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Venezuelan Voters Reject Chavez's Constitutional Changes


Venezuelan President Hugo Chavez has admitted defeat in a referendum on constitutional changes that would have granted him greater power, including the ability to run for re-election indefinitely.

The country's electoral authority Monday said 51 percent of voters said "no" to the proposed changes, while 49 percent supported them.

The vote is seen as a huge defeat for Mr. Chavez. He had said before the vote he was prepared to stay in power until 2050, when he would be 95 years old.

Under the current constitution, he will not be able to run for re-election when his term expires in 2013.

The changes would have granted the government sweeping new powers in case the president declares a national emergency. They also would reduce the workday in Venezuela from eight hours to six hours, and extend social benefits to more workers.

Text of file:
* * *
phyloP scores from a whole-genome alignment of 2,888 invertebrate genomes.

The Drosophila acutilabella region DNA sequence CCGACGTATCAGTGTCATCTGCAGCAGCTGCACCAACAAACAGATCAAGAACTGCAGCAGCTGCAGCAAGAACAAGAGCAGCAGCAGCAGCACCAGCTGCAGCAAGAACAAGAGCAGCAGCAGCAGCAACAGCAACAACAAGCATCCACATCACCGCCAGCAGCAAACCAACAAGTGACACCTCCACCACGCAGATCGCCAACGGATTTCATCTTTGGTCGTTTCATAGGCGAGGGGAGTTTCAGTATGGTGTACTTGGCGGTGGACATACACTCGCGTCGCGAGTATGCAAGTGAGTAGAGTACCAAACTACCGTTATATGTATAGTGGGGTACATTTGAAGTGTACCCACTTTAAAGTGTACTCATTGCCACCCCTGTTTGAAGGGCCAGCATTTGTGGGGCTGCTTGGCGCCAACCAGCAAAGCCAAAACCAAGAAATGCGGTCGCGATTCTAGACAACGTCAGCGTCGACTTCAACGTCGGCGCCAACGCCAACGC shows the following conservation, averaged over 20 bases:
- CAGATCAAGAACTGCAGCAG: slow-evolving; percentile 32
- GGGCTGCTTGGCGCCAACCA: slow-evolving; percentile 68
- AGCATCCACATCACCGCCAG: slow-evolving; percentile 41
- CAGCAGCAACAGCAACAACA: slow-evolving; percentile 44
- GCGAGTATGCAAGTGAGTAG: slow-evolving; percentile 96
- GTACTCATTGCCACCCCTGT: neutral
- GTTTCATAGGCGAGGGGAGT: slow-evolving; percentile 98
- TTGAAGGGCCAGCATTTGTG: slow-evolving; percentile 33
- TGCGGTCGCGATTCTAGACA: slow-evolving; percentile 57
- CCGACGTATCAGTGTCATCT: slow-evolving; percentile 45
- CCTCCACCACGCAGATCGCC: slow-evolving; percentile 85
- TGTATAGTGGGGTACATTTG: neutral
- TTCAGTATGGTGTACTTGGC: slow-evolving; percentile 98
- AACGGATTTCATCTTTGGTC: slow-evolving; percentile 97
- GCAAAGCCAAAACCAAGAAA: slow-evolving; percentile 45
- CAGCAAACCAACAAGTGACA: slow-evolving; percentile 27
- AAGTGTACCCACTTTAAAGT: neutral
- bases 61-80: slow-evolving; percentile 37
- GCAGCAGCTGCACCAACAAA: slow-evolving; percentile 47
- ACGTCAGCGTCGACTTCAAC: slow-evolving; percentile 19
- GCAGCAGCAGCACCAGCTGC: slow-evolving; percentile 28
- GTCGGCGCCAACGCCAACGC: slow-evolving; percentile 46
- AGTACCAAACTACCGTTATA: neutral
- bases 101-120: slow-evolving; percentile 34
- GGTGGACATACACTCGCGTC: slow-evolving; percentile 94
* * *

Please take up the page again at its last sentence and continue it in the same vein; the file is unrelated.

Thousands of people staged demonstrations in Caracas last week, both for and against Mr. Chavez's proposals.

After several public-opinion surveys reported public sentiment was tipping away from the president, Mr. Chavez raised the possibility last week that the United States could interfere with the election. Officials in Washington repudiated his comments, but Mr. Chavez followed up by threatening to cut off oil shipments to the United States if he saw evidence of any interference.

A prominent member of the U.S. Senate, Carl Levin, also rejected Mr. Chavez's allegations. The American lawmaker said Sunday that the United States is not seeking to destabilize Venezuela.

In response to warnings by opposition parties, human-rights groups and Venezuela's Roman Catholic leaders that passage of the referendum would amount to an unprecedented concentration of power in the president's hands, Mr. Chavez has argued that it is necessary to revise the constitution to strengthen the people's voice in government.

Some information for this report provided by AP, AFP and Reuters.

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